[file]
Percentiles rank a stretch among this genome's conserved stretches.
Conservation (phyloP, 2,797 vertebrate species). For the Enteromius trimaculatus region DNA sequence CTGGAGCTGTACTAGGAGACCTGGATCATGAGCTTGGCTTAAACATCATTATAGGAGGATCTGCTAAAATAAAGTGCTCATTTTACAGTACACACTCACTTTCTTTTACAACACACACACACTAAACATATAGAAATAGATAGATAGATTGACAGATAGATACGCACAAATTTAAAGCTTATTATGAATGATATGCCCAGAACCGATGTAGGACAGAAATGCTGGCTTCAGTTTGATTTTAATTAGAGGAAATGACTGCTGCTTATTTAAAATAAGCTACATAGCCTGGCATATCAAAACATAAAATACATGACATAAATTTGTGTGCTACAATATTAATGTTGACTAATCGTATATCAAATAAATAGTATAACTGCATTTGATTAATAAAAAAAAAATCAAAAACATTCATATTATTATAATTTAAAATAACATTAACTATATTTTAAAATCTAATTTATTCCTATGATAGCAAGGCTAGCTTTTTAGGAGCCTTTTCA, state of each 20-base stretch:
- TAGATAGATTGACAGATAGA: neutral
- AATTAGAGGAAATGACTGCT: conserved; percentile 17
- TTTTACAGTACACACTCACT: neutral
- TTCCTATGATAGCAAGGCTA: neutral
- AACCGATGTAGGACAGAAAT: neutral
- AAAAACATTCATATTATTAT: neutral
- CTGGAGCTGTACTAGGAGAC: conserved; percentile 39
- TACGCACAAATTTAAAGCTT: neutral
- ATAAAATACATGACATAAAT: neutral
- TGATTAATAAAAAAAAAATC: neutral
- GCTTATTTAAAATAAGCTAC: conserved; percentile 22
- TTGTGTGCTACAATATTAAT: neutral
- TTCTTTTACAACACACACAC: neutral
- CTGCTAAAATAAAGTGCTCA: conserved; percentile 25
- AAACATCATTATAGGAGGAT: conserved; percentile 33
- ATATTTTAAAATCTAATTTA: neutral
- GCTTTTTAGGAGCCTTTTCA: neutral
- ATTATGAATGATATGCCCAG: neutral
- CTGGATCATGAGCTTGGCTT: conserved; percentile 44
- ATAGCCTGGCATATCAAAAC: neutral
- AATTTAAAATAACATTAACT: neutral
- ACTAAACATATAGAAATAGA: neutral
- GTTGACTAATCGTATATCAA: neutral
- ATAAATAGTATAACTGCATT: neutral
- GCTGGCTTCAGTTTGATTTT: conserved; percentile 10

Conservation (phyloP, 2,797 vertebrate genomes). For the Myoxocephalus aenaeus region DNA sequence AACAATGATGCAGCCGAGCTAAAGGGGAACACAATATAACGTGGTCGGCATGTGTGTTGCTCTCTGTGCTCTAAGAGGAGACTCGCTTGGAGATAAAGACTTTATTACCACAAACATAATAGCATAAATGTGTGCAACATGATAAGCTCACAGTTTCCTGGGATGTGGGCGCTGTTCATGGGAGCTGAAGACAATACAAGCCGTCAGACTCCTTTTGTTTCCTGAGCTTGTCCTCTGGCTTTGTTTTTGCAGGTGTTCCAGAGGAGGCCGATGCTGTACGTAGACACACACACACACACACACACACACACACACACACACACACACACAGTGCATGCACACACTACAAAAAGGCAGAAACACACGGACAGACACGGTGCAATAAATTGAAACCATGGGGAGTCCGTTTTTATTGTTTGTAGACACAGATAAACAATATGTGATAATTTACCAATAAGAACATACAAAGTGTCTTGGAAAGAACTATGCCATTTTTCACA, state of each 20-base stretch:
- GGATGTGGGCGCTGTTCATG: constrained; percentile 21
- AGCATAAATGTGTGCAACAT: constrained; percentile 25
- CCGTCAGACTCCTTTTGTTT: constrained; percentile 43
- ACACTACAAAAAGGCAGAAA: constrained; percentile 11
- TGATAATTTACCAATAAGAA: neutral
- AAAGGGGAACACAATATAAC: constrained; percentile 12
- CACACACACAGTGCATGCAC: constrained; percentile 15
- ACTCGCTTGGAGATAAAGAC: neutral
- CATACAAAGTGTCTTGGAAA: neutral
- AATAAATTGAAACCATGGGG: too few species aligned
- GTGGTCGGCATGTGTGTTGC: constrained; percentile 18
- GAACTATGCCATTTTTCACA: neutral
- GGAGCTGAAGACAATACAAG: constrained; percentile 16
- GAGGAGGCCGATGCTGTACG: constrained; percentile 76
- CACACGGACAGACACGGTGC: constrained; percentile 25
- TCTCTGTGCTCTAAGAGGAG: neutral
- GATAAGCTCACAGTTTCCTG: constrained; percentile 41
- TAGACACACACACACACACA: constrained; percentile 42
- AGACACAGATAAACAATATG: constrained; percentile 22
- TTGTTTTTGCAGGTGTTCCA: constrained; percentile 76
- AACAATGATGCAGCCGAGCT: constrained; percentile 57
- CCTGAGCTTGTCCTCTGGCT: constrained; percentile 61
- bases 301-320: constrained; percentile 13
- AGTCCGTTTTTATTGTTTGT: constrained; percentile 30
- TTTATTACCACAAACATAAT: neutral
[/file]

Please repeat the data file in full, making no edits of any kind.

Percentiles rank a stretch among this genome's conserved stretches.
Conservation (phyloP, 2,797 vertebrate species). For the Enteromius trimaculatus region DNA sequence CTGGAGCTGTACTAGGAGACCTGGATCATGAGCTTGGCTTAAACATCATTATAGGAGGATCTGCTAAAATAAAGTGCTCATTTTACAGTACACACTCACTTTCTTTTACAACACACACACACTAAACATATAGAAATAGATAGATAGATTGACAGATAGATACGCACAAATTTAAAGCTTATTATGAATGATATGCCCAGAACCGATGTAGGACAGAAATGCTGGCTTCAGTTTGATTTTAATTAGAGGAAATGACTGCTGCTTATTTAAAATAAGCTACATAGCCTGGCATATCAAAACATAAAATACATGACATAAATTTGTGTGCTACAATATTAATGTTGACTAATCGTATATCAAATAAATAGTATAACTGCATTTGATTAATAAAAAAAAAATCAAAAACATTCATATTATTATAATTTAAAATAACATTAACTATATTTTAAAATCTAATTTATTCCTATGATAGCAAGGCTAGCTTTTTAGGAGCCTTTTCA, state of each 20-base stretch:
- TAGATAGATTGACAGATAGA: neutral
- AATTAGAGGAAATGACTGCT: conserved; percentile 17
- TTTTACAGTACACACTCACT: neutral
- TTCCTATGATAGCAAGGCTA: neutral
- AACCGATGTAGGACAGAAAT: neutral
- AAAAACATTCATATTATTAT: neutral
- CTGGAGCTGTACTAGGAGAC: conserved; percentile 39
- TACGCACAAATTTAAAGCTT: neutral
- ATAAAATACATGACATAAAT: neutral
- TGATTAATAAAAAAAAAATC: neutral
- GCTTATTTAAAATAAGCTAC: conserved; percentile 22
- TTGTGTGCTACAATATTAAT: neutral
- TTCTTTTACAACACACACAC: neutral
- CTGCTAAAATAAAGTGCTCA: conserved; percentile 25
- AAACATCATTATAGGAGGAT: conserved; percentile 33
- ATATTTTAAAATCTAATTTA: neutral
- GCTTTTTAGGAGCCTTTTCA: neutral
- ATTATGAATGATATGCCCAG: neutral
- CTGGATCATGAGCTTGGCTT: conserved; percentile 44
- ATAGCCTGGCATATCAAAAC: neutral
- AATTTAAAATAACATTAACT: neutral
- ACTAAACATATAGAAATAGA: neutral
- GTTGACTAATCGTATATCAA: neutral
- ATAAATAGTATAACTGCATT: neutral
- GCTGGCTTCAGTTTGATTTT: conserved; percentile 10

Conservation (phyloP, 2,797 vertebrate genomes). For the Myoxocephalus aenaeus region DNA sequence AACAATGATGCAGCCGAGCTAAAGGGGAACACAATATAACGTGGTCGGCATGTGTGTTGCTCTCTGTGCTCTAAGAGGAGACTCGCTTGGAGATAAAGACTTTATTACCACAAACATAATAGCATAAATGTGTGCAACATGATAAGCTCACAGTTTCCTGGGATGTGGGCGCTGTTCATGGGAGCTGAAGACAATACAAGCCGTCAGACTCCTTTTGTTTCCTGAGCTTGTCCTCTGGCTTTGTTTTTGCAGGTGTTCCAGAGGAGGCCGATGCTGTACGTAGACACACACACACACACACACACACACACACACACACACACACACACAGTGCATGCACACACTACAAAAAGGCAGAAACACACGGACAGACACGGTGCAATAAATTGAAACCATGGGGAGTCCGTTTTTATTGTTTGTAGACACAGATAAACAATATGTGATAATTTACCAATAAGAACATACAAAGTGTCTTGGAAAGAACTATGCCATTTTTCACA, state of each 20-base stretch:
- GGATGTGGGCGCTGTTCATG: constrained; percentile 21
- AGCATAAATGTGTGCAACAT: constrained; percentile 25
- CCGTCAGACTCCTTTTGTTT: constrained; percentile 43
- ACACTACAAAAAGGCAGAAA: constrained; percentile 11
- TGATAATTTACCAATAAGAA: neutral
- AAAGGGGAACACAATATAAC: constrained; percentile 12
- CACACACACAGTGCATGCAC: constrained; percentile 15
- ACTCGCTTGGAGATAAAGAC: neutral
- CATACAAAGTGTCTTGGAAA: neutral
- AATAAATTGAAACCATGGGG: too few species aligned
- GTGGTCGGCATGTGTGTTGC: constrained; percentile 18
- GAACTATGCCATTTTTCACA: neutral
- GGAGCTGAAGACAATACAAG: constrained; percentile 16
- GAGGAGGCCGATGCTGTACG: constrained; percentile 76
- CACACGGACAGACACGGTGC: constrained; percentile 25
- TCTCTGTGCTCTAAGAGGAG: neutral
- GATAAGCTCACAGTTTCCTG: constrained; percentile 41
- TAGACACACACACACACACA: constrained; percentile 42
- AGACACAGATAAACAATATG: constrained; percentile 22
- TTGTTTTTGCAGGTGTTCCA: constrained; percentile 76
- AACAATGATGCAGCCGAGCT: constrained; percentile 57
- CCTGAGCTTGTCCTCTGGCT: constrained; percentile 61
- bases 301-320: constrained; percentile 13
- AGTCCGTTTTTATTGTTTGT: constrained; percentile 30
- TTTATTACCACAAACATAAT: neutral